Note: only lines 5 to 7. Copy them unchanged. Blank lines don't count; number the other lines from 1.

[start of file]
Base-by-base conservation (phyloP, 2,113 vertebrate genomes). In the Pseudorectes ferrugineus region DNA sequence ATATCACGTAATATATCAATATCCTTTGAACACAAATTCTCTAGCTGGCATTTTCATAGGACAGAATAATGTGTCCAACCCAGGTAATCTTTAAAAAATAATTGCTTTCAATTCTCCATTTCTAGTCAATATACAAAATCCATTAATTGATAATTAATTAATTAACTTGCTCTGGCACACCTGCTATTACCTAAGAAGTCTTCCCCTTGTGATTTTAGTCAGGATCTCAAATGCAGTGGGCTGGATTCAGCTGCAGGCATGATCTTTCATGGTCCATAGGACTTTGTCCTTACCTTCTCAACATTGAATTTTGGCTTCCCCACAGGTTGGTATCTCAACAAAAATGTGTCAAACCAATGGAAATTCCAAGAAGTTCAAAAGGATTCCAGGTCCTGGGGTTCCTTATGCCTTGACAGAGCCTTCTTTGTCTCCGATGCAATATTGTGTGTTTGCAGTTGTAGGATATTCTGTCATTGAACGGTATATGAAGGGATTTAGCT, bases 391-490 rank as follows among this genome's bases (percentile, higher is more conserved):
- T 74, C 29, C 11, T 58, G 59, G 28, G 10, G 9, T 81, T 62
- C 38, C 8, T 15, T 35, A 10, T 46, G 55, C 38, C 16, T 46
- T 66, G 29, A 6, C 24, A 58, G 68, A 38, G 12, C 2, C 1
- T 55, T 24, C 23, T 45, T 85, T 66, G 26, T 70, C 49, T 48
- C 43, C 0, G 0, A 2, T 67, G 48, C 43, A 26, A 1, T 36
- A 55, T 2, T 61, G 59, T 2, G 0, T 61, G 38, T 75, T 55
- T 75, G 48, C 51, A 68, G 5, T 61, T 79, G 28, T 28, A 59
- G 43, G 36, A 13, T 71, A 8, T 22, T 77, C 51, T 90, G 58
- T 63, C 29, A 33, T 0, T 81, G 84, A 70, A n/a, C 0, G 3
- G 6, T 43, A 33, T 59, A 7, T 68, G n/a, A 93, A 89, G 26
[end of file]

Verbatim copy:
- T 55, T 24, C 23, T 45, T 85, T 66, G 26, T 70, C 49, T 48
- C 43, C 0, G 0, A 2, T 67, G 48, C 43, A 26, A 1, T 36
- A 55, T 2, T 61, G 59, T 2, G 0, T 61, G 38, T 75, T 55